This is not about how having a little cognac before yoga will make you relax a lot better in shavasana.
It’s about the growing presence of water bottles in yoga classes…and its direct relationship to the very thing you’re trying to accomplish with yoga.
I should confess I was never in the water-in-yoga-class camp. I felt that if you’re in a flow yoga class (or even in a static-poses class), you don’t want to break your concentration by stopping to unscrew your water bottle and drinking (and conveniently skipping that pose you don’t like).
But with the popularization of yoga, I started to see water bottles everywhere. And just as the sages of yore were silent on, ahem, your phone dinging with an incoming text, so were they silent on chugging down some fluids in the middle of a yoga session.
I didn’t discourage this, but I did internally frown on it. Now I’ve changed my tune. By all means drink in class.
It turns out that yoga and water support each other. After all, the joints, muscles and connective tissue that are aching or sore, are most likely that way from dehydration—not just today’s or this week’s, but sometimes years of dehydration.
Reversing the site-specific dehydration in your body doesn’t just involve drinking more water, since it can just pass through you unabsorbed, especially if you gulp rather than sip.
To remove the state of dehydration-induced pain or discomfort, you first need to stimulate the joints, muscles and connective tissue (how about with a little yoga?) and then they’ll be eager to soak up the water you give them. The neck or shoulder or hip discomfort (that brought you to yoga to begin with) will vanish much faster this way.
Now, this is a Visual Yoga Blog, so let me direct your attention to something that’s very simple to do and yet provides that stimulation to the muscles, joints and connective tissue to a large part of the body: the spine.
I call this Shavasana 2.0, or the Improved Shavasana, or the Precursor to Shavasana.
Shavasana, of course, is the relaxation/corpse pose that we typically do at the end of each class. How can anyone possibly improve on the corpse pose? With a yoga mat. A rolled-up yoga mat.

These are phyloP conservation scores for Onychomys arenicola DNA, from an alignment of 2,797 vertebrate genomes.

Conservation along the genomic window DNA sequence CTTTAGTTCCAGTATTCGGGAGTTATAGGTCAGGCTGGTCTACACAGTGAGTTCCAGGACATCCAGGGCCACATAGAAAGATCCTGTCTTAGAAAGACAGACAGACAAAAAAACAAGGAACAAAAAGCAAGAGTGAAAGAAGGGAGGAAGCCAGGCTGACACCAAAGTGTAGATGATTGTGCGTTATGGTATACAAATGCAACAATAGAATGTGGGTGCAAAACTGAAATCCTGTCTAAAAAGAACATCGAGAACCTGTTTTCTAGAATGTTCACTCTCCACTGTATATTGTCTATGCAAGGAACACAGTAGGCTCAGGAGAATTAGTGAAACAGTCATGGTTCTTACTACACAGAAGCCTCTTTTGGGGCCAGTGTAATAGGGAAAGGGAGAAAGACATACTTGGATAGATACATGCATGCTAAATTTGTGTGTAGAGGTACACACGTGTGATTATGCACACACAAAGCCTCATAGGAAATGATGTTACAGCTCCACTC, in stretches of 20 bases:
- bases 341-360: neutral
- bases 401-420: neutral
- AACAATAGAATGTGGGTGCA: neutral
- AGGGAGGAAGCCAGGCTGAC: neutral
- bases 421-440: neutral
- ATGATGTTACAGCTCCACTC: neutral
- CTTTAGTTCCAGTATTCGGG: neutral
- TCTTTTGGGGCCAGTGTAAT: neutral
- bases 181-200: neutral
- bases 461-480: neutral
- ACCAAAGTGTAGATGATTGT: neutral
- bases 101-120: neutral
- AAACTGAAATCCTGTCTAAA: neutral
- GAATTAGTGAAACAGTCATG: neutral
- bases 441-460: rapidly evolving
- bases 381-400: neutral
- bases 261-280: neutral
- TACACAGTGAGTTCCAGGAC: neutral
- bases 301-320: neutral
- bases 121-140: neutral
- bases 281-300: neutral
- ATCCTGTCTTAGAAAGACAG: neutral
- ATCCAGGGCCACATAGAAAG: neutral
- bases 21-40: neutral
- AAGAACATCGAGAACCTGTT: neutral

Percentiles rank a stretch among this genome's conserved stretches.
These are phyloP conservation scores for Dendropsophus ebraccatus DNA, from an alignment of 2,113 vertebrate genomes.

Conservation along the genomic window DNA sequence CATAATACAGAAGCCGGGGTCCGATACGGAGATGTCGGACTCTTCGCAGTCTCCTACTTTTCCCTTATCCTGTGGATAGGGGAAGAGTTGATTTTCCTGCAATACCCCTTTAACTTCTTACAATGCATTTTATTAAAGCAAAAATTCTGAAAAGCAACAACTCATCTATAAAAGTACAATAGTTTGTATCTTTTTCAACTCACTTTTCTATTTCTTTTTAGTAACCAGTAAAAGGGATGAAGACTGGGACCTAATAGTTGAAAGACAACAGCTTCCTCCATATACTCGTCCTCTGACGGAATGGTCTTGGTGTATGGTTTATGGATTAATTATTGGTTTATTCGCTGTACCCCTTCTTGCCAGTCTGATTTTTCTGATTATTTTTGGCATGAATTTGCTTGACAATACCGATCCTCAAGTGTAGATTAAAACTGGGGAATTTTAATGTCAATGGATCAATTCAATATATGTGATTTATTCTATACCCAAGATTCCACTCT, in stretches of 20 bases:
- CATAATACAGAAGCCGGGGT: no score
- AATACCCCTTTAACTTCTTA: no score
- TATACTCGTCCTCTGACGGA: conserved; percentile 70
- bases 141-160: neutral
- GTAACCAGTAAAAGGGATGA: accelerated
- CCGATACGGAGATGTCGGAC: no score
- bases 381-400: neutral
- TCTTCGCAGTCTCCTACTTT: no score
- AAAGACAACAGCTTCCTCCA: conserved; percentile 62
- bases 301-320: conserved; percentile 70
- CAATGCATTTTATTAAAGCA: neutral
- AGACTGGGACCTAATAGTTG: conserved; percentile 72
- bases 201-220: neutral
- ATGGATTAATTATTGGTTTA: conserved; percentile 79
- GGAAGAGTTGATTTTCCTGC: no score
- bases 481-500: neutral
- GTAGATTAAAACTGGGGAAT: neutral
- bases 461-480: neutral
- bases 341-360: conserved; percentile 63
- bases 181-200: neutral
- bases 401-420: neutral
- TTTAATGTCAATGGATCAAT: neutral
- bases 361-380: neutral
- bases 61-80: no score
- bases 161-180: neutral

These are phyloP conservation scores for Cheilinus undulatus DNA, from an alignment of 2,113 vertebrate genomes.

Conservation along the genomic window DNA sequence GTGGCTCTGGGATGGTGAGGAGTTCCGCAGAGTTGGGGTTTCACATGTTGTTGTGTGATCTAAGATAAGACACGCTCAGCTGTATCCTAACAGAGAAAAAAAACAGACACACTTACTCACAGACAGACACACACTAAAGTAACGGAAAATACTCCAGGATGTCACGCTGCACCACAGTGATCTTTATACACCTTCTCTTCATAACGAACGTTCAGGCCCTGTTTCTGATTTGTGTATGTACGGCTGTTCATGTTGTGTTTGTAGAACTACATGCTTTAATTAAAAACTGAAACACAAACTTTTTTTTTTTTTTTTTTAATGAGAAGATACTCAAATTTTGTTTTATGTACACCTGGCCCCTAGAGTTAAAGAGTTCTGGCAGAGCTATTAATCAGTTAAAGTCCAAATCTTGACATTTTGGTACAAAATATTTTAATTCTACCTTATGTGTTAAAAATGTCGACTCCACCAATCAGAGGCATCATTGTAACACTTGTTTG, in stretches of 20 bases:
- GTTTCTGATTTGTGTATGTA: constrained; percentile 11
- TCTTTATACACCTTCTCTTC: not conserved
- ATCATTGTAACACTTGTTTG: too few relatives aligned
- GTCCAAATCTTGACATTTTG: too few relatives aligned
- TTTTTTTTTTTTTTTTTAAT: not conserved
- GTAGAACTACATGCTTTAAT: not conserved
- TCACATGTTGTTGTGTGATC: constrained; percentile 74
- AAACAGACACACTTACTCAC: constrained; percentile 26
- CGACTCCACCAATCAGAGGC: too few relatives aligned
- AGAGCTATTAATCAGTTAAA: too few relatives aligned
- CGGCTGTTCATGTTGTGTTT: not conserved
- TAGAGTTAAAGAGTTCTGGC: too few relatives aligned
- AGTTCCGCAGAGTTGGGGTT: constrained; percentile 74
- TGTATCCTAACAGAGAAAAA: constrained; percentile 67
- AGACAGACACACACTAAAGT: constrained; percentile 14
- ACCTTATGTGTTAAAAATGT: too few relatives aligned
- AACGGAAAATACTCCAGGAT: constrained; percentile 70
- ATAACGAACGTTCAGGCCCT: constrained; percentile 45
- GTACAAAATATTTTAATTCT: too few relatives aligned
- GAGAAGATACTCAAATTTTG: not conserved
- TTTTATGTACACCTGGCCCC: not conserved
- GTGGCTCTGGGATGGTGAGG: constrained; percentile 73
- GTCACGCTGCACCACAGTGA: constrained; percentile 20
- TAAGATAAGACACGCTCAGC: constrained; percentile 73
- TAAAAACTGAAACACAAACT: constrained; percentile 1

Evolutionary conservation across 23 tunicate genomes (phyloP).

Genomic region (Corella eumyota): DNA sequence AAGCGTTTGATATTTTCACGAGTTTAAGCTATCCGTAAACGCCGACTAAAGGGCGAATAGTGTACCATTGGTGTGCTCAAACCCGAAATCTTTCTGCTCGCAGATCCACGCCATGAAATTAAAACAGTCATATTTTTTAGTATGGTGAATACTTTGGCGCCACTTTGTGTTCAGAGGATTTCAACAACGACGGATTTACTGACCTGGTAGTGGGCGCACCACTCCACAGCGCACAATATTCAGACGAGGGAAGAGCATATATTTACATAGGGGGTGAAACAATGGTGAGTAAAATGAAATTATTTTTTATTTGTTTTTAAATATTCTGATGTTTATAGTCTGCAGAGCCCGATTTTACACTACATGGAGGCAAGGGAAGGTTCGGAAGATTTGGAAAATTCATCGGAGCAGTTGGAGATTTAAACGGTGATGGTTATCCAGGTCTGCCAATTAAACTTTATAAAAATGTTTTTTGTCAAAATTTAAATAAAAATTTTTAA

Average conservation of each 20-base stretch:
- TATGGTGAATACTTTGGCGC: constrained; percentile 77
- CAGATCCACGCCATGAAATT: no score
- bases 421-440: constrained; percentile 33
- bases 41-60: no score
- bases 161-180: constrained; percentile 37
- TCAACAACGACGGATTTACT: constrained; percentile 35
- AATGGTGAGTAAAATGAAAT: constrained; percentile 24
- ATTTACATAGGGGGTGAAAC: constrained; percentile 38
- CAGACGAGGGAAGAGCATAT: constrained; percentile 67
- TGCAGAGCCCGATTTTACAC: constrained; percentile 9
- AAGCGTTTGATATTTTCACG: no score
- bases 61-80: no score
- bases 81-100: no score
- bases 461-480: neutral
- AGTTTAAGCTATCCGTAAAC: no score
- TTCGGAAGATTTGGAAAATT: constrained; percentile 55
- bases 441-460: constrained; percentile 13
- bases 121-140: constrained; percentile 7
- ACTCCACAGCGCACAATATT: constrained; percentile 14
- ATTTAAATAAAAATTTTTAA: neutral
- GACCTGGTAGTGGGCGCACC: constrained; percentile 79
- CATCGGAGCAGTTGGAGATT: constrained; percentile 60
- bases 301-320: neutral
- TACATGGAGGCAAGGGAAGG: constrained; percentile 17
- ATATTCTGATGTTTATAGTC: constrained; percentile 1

In two (very relaxing) steps:
1. Sit down. Take your tightly-rolled yoga mat and put it against your spine, as shown.
2. Lie down on the mat. Your head should find support on the mat itself. If you are very tall and your shoulders or head hang off the mat, take a yoga block (or, hey, a yoga book) and support your head with it. Relax your jaw, but breathe (slowly) through the nose.
That’s it. Stay here for two minutes. Or more. Don’t rush it. The lengthening effect of this pose on your vertebrae will increase with longer times: go for up to 10 minutes if you wish. And then drink water.
Then follow this with the true Shavasana: remove the mat from under you and just lie on your back anywhere between five and 15 minutes.
Because of the time lag between drinking and the fluid being available where it’s needed most, it might be a good idea to sip water before and after this practice. And before, during and after yoga in general.
Benefits: Decompresses the entire spine, relaxes the diaphragm, helps to open up a tight chest (pectoral muscles), improves your posture, and generally feels good.
Avoid if: If your spine doesn’t feel comfortable at all in this position, try moving the mat higher or lower on your back. If this still doesn’t feel comfortable, try simply lying on your back without the rolled mat underneath you, or try some other gentle poses.
Final thoughts: It might still be a good idea to drink before class, and after class. Just not the libations from the neighborhood pub. That is, unless you want a reason to practice The Drunken Paschimottanasana.
Author: Ricardo das Neves
Editor: Travis May
Image: Author’s Own